So this one—the one that crinkled loudly when he gathered up the goosedown pile and scrunched it under one ear—was no surprise. Harry being already off and about for the day wasn't, either. They'd catch up at the office, no doubt, and likely Harry would have Draco's favourite capuccino-and-croissant ready for him, and be on the verge of rushing out the door to the Law Library to work on the Bartleby divorce proceedings.

Draco wished him well of it, sleepily. He, too, loved research, and especially into arcane Wizarding law, but his specialty was business and trade law, and Harry's was domestic and environmental. That was one reason they worked so well together: they each had their own territories to lord over, and thus there was no competition between them to sour the atmosphere in the office. It helped, too, that he'd chosen to be a barrister and Harry a solicitor; they were much less likely to quarrel over clients, and indeed, the nature of the office they'd established two years ago (fresh out of uni) invited the sharing of same.

Draco sighed and clutched at the parchment he still hadn't read, anticipating the day ahead with no particular happiness. If Harry was winding down on the instructions for the Bartleby divorce, than likely he, Draco, would end up in court presenting Mrs. Bartleby's claims by week's end, as they'd discussed. And that could only be aggravating, as Mrs. Bartleby was aggravating, and her choleric and ill-tempered nature often spilt over the expensive seams of her Parisian frocks.

Fortunately, the aging bint was quite fond of Harry, and Harry was the one stuck handling her (and she required handling, in Draco's opinion, much the way a large cat did, when denied fresh meat to chomp on.) She'd purr and roar for him and then he'd distill her alternating moods of vitriol and heavy-handed flirting into sensible statements of her requirements from the soon-to-be-officially-ex Mr. Bartleby. Still, Draco had had to deal with her a time or two, when Harry'd been out of the office, working on other cases. Not at all pleasant, that Witch. The first time he'd been trapped into entertaining her, actually, they'd nearly come to blows over Harry's state of near-permanent bachelorhood, and Draco had had to exert ever atom of patience in his whipcord body not to hex her into tomorrow, simply for insisting (in a giggly, arch, knowing manner that sent the wind up Draco's arse like there was no tomorrow) that 'the love of a good Witch' would soon convince Harry to give it up and happily take on the trapments of marriage himself.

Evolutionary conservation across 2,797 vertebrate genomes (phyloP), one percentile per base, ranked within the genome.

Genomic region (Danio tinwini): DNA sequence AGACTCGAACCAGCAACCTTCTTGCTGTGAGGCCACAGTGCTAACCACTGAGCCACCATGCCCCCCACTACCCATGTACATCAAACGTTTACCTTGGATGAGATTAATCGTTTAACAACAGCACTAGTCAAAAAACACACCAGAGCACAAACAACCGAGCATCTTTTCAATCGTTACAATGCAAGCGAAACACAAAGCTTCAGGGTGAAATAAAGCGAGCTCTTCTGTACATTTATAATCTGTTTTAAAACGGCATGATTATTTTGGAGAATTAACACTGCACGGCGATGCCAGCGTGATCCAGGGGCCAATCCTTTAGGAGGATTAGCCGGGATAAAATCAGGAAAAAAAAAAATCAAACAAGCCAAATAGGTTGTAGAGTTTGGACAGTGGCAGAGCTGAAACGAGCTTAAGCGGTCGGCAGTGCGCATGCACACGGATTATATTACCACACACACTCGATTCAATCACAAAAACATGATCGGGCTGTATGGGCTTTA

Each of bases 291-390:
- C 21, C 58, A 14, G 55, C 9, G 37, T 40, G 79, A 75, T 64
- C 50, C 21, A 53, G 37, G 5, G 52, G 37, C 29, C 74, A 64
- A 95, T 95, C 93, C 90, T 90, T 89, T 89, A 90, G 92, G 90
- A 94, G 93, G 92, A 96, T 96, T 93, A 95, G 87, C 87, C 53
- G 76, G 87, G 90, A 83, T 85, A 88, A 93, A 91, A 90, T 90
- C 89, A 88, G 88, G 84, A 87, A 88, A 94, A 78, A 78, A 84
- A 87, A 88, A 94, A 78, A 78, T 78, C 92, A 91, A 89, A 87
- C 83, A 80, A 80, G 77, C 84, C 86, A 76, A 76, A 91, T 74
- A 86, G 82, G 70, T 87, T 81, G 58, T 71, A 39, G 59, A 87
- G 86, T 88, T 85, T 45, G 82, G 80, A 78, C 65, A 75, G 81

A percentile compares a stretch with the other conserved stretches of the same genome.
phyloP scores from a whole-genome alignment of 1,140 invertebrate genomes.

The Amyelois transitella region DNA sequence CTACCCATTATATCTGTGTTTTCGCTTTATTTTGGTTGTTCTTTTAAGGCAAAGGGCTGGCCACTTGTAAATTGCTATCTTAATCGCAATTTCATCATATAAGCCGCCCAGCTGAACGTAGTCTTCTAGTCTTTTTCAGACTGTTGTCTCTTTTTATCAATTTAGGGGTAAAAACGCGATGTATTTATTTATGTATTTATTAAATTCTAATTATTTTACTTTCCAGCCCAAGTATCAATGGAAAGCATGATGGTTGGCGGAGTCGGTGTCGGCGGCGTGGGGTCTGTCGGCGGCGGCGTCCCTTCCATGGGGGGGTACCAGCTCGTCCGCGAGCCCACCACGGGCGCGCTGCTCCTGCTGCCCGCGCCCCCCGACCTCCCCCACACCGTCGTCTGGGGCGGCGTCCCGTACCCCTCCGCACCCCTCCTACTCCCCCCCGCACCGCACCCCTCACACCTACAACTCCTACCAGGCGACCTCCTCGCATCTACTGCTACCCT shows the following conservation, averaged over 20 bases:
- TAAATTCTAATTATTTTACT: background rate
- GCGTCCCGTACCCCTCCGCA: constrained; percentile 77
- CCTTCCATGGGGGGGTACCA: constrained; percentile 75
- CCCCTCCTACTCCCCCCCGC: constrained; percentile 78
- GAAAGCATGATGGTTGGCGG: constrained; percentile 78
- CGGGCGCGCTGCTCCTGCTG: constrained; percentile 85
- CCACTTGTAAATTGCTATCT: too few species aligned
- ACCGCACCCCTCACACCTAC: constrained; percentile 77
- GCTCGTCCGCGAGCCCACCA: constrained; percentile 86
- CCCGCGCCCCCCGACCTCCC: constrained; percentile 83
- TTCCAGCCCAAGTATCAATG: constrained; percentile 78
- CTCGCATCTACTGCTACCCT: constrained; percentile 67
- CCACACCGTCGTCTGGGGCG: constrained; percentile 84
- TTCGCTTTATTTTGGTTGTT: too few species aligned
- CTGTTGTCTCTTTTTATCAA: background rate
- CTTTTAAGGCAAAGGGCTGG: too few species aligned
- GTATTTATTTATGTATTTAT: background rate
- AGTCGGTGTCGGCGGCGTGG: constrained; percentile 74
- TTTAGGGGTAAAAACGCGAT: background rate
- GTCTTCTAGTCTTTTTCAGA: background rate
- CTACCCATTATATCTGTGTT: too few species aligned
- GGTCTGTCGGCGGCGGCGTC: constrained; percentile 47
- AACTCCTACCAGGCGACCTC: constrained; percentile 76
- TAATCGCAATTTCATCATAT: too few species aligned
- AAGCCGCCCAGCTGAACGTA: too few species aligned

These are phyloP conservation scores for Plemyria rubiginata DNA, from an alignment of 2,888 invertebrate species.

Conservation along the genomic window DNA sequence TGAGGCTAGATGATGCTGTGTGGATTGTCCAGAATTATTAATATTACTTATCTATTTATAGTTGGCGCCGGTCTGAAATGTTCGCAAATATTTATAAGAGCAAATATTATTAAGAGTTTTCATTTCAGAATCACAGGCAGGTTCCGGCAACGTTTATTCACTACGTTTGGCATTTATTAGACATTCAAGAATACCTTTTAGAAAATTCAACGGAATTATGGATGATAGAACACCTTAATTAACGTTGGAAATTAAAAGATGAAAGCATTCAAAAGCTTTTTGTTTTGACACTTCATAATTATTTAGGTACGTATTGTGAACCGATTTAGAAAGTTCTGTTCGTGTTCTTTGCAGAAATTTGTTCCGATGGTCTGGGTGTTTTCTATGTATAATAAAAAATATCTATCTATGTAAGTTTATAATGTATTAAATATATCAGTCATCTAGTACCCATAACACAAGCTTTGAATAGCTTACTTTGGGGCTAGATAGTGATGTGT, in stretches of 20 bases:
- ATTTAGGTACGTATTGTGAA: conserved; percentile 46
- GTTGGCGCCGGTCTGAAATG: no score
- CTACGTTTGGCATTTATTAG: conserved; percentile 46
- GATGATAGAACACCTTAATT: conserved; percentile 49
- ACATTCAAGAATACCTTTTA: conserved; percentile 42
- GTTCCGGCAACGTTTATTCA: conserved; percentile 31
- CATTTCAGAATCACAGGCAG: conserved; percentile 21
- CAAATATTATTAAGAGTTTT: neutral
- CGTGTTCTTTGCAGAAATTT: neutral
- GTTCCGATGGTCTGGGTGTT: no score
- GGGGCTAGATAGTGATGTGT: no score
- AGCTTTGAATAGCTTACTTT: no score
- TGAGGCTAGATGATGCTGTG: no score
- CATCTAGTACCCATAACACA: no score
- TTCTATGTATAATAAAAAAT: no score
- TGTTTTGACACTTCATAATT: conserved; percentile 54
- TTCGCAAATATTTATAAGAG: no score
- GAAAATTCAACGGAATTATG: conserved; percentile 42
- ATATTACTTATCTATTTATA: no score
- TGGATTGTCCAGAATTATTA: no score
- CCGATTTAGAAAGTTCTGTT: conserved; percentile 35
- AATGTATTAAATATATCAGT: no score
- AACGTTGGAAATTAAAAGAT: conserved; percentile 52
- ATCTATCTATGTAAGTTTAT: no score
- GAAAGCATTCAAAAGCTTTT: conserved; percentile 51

Draco knew better. The 'love of a good Witch' was guaranteed not to be an enticement for Harry. It had taken the poor sod far too long to be shed of the Weasley bint as it was; Harry was in no hurry to be Bonded to anyone, much less a 'mature woman', as Mrs. Bartleby blithely referred to herself. Or any woman, for that matter, as Harry demonstrably preferred the company of Wizards. Or so the note implied heavily, the one that allowed Draco to keep a tight leash on his temper that one day, and continue to politely ply tea and cakes on their wealthiest client yet. For, sadly, Mrs. Bartleby was exactly that.